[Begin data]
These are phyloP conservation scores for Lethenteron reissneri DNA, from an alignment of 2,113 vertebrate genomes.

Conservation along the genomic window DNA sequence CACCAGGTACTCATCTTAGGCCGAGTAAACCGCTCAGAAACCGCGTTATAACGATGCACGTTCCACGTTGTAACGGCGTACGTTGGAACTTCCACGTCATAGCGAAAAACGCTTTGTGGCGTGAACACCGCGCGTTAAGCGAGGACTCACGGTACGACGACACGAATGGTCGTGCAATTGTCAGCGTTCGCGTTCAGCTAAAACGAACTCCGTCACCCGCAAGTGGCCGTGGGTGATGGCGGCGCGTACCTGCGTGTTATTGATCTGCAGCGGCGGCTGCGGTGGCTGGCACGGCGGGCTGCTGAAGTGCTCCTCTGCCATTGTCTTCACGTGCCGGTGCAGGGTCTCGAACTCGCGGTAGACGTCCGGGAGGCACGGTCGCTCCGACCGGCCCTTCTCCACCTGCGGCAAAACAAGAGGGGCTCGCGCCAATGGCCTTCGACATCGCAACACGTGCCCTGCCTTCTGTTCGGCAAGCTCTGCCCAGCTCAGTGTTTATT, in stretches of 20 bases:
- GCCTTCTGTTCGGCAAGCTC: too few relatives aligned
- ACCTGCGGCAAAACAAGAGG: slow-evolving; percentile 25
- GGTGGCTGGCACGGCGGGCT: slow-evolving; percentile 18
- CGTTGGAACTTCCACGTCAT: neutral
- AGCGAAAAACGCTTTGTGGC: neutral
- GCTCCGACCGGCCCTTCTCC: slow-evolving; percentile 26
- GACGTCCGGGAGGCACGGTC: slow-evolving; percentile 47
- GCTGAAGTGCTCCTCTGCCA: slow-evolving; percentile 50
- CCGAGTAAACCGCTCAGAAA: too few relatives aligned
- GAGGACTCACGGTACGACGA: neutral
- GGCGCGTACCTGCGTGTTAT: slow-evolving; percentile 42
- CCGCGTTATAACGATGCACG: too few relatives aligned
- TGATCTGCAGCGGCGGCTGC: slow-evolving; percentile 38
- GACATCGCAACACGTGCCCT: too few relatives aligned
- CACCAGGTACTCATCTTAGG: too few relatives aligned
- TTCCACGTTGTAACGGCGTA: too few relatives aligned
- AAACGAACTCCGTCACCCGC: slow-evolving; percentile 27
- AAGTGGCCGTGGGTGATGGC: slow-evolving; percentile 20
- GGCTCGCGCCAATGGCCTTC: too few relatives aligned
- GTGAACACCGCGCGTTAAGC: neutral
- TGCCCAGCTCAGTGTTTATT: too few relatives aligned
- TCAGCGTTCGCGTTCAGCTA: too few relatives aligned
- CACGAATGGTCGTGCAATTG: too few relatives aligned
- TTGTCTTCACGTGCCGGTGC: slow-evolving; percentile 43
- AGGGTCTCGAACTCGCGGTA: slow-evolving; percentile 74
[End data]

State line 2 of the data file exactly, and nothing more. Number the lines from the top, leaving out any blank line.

Conservation along the genomic window DNA sequence CACCAGGTACTCATCTTAGGCCGAGTAAACCGCTCAGAAACCGCGTTATAACGATGCACGTTCCACGTTGTAACGGCGTACGTTGGAACTTCCACGTCATAGCGAAAAACGCTTTGTGGCGTGAACACCGCGCGTTAAGCGAGGACTCACGGTACGACGACACGAATGGTCGTGCAATTGTCAGCGTTCGCGTTCAGCTAAAACGAACTCCGTCACCCGCAAGTGGCCGTGGGTGATGGCGGCGCGTACCTGCGTGTTATTGATCTGCAGCGGCGGCTGCGGTGGCTGGCACGGCGGGCTGCTGAAGTGCTCCTCTGCCATTGTCTTCACGTGCCGGTGCAGGGTCTCGAACTCGCGGTAGACGTCCGGGAGGCACGGTCGCTCCGACCGGCCCTTCTCCACCTGCGGCAAAACAAGAGGGGCTCGCGCCAATGGCCTTCGACATCGCAACACGTGCCCTGCCTTCTGTTCGGCAAGCTCTGCCCAGCTCAGTGTTTATT, in stretches of 20 bases: